Take the 2-minute tour ×
Mathematics Stack Exchange is a question and answer site for people studying math at any level and professionals in related fields. It's 100% free, no registration required.

If $N$ and $H$ are finite groups, then there exist group $G$ s.t $N$ is normal in $G$ and $G/N\cong H$ (ex. $N\times H, N\rtimes H$ etc.)

Does there exist a group $G$ s.t. $N$ is characteristic subgroup of $G$ and $G/N\cong H$?

share|improve this question
    
I deleted my answer because I misread the question. –  Geoff Robinson Aug 27 '11 at 8:59
    
@Geoff: It seemed to work to me, what was wrong? –  Zev Chonoles Aug 27 '11 at 9:02
    
The PO seems to want to fix both $H$ and $N.$ I thought $N$ was allowed to be chosen. –  Geoff Robinson Aug 27 '11 at 9:30
    
My gut feeling is that the answer is "no"; here's where I would look for a counterexample: there are $2$-groups $M$ and $K$ such that the "base" subgroup of the wreath product $M\wr K$ is not characteristic, and I would try $N=M$ and $H=K$. But I don't remember off-hand the structures of the groups $M$ and $K$, so I can't check. –  Arturo Magidin Aug 28 '11 at 3:27

2 Answers 2

Try taking $N = H = $ non-abelian finite simple group. It seems rather unlikely that $G$ could be anything other than $N \times N$, and in that case $N$ is not characteristic since there is an automorphism that exchanges the two copies of $N$.

share|improve this answer
2  
there doesn't seem to be a lot of 'proving' going on here. –  jspecter Aug 27 '11 at 14:19
    
As he said, "try taking...". So, take your simplest, easiest group to work with. Say, $C_2$...Done. –  user1729 Aug 27 '11 at 14:49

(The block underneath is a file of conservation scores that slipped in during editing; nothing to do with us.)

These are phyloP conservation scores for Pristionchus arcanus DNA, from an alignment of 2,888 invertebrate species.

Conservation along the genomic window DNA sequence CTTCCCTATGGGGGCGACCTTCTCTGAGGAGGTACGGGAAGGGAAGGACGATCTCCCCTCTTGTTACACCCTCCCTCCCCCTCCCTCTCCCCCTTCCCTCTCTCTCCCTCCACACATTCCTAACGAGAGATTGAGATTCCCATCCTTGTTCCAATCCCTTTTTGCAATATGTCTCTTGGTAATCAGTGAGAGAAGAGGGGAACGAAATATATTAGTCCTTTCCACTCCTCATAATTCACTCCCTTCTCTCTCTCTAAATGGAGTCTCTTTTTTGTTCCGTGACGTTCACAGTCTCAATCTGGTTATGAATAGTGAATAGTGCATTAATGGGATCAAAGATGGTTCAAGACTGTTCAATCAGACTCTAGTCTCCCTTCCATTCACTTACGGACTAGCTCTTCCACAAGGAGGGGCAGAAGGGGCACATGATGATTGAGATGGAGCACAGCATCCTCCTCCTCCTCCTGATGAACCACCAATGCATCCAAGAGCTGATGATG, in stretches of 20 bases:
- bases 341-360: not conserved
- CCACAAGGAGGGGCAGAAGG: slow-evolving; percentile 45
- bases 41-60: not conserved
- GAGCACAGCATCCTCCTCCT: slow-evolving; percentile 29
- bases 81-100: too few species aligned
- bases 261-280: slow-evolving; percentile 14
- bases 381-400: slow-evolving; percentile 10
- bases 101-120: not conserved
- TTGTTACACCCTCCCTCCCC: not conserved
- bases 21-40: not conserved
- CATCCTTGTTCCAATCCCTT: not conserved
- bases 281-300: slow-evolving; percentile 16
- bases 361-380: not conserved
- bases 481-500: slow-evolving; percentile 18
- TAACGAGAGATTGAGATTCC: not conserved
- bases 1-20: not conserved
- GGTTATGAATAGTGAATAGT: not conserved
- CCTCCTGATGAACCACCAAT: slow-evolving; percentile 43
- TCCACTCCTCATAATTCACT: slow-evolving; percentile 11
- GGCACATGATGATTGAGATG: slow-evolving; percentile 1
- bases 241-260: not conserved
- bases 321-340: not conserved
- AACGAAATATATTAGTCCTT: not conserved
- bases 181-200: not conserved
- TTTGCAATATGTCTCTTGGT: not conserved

@Swlabr: $C_2$ doesn't work because $G$ could be $C_4$ which has a characteristic copy of $C_2$. Abelian groups can combine as composition factors in many different ways; that's why I suggested trying a non-abelian simple group. –  Ted Aug 27 '11 at 16:51
    
@jspecter: I know I haven't proven my answer. I couldn't figure out how to prove it so I just offered it as a plausible suggestion. –  Ted Aug 27 '11 at 16:53
1  
@Ted: Eeverything you say in your answer is accurate, or, at least, can be made so. As Jack Schmidt does in a particular case, the key point to note is that if $N$ is a finite simple (non-Abelian) group, then $N$ does not embed in its outer automorphism group ${\rm Out}(N).$ However, for the moment I do not see an elementary proof of this fact, apart from the fact that the outer automorphism group of a finite simple group is solvable, which requires the classification of finite simple groups (but there may be one- just I don't see it yet). –  Geoff Robinson Aug 28 '11 at 8:56

Here is a proof for a nice case of Ted's answer:

Suppose G is a group with normal subgroup N such that both G/N and N are simple groups of order 60. Let C be the centralizer of N in G. Then G/C embeds in Aut(N), a group of order 120. CN = C×N since CN=1 and C and N centralize each other. In particular, CCN/NG/N embeds as a normal subgroup into the simple group of order 60, so has order 60 or 1. Hence G/C has order 60 or order at least 60⋅60 > 120 = |Aut(N)|, a contradiction. Hence C is a simple group of order 60, and G = CN = C×N is a direct product of isomorphic simple groups and so N is not characteristic in G.

I believe the same holds for any non-abelian simple group NG/N, but I've forgotten how to prove G = CN in general without using a little machinery. If G is not a direct product of non-abelian simple groups, then Fit*(G) = N, and so Bender's theorem shows C = 1, a contradiction.

share|improve this answer
    
Is there some way to see the contradiction from $C=1$ besides knowing the order of $\mbox{Aut}(N)$ and then comparing it with the order of $G$? –  Ted Aug 28 '11 at 5:15
    
@Ted: If C = 1, then G ≤ Aut(N), so we need to know something about the automorphism groups of simple groups. I like to phrase it as $G/CN$ ≤ Out(N), where the left hand side is a quotient of a simple group and the right hand side is solvable, so the left hand side is trivial. How do we know Out(N) does not contain a subgroup isomorphic to N? Well, in all known simple groups this is easy, but in general it is called Schreier's conjecture and so far requires the CFSG to prove. Notice that Out(2×2×2×2) contains 2×2×2×2, so it is not completely clear why N is not in Out(N). –  Jack Schmidt Aug 28 '11 at 14:35
    
(Oh, this is the same as Geoff's earlier comment on Ted's answer.) –  Jack Schmidt Aug 28 '11 at 15:55

Your Answer

 
discard

By posting your answer, you agree to the privacy policy and terms of service.

Not the answer you're looking for? Browse other questions tagged or ask your own question.